Pulse Update: Rain needed to bolster hopes for big crops

Liz Wells, May 1, 2024

Lentils are being dry sown in South Australia ahead of the autumn break which is yet to appear on the seven-day forecast. Photo: Rebekah Starick

PLANTING of Australia’s lentil and faba beans crops is well advanced at the ideal time, with area on track to at least match last year’s.

Desi chickpea area is expected to be up considerably on last year’s, but prospects for all three crops will depend on rain over coming weeks.

Chickpea planting will start in Queensland and northern New South Wales in late May, and should wrap up in June, provided sufficient rain falls in coming weeks to top up subsoil moisture reserves.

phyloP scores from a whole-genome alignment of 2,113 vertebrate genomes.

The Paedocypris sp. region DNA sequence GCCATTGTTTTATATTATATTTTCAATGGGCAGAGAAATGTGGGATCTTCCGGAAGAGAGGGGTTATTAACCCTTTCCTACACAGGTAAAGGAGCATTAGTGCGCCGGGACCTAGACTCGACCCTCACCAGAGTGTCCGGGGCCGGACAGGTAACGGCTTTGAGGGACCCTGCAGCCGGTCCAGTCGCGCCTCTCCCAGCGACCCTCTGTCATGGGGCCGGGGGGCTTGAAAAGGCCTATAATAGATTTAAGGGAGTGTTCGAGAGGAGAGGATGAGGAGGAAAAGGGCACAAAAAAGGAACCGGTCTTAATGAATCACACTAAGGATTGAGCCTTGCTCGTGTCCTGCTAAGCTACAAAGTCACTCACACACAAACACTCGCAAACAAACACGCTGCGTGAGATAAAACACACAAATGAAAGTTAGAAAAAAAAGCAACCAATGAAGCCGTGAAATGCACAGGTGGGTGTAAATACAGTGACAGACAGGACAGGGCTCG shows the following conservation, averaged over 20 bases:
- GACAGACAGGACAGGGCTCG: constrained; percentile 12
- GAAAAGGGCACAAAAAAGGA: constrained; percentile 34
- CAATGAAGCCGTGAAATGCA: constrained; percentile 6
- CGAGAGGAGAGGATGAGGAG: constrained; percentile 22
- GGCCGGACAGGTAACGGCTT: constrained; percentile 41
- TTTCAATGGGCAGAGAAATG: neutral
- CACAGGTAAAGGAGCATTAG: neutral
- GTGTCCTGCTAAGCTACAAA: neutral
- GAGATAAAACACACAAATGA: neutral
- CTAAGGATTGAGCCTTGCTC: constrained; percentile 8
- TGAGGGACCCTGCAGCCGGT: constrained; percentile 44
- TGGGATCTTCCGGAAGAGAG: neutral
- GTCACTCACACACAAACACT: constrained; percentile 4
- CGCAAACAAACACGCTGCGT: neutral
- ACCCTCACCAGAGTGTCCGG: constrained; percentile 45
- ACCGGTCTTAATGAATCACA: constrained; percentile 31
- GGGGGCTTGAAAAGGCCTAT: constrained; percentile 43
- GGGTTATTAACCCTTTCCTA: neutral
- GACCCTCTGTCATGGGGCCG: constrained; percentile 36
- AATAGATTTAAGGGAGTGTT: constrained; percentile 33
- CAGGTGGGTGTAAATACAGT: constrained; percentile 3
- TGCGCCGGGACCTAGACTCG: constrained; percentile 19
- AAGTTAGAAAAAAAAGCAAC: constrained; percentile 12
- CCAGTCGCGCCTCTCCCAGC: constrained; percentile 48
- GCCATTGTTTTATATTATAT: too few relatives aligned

Prompt prices for chickpeas and lentils have firmed in the past month based on bulk and containerised demand for dwindling current-crop stocks, while faba bean prices have softened.

All prices quoted are in Australian dollars.


Based on solid demand from Pakistan, Bangladesh and others, bids from up-country packers are up by around $50/t since early April to $950/t for the prompt and new-crop markets.

Growers and traders remain hopeful the Indian Government will remove its tariff on Australian chickpeas once the result of the current election is announced in early June, and this speculation is also driving up prices.

At Walgett in north-west NSW, Outlook Ag director Greg Rummery said the region’s growers were ready to put in a big area of chickpeas following last year’s very dry season that severely limited planted area of all winter crops.

“I think our program for chickpeas is looking good; they’ll be our main rotation crop to go in, as well as a few faba beans and some canola,” Mr Rummery said.

“We’re a month off planting here; we typically don’t plant chickpeas until late May or the first week of June.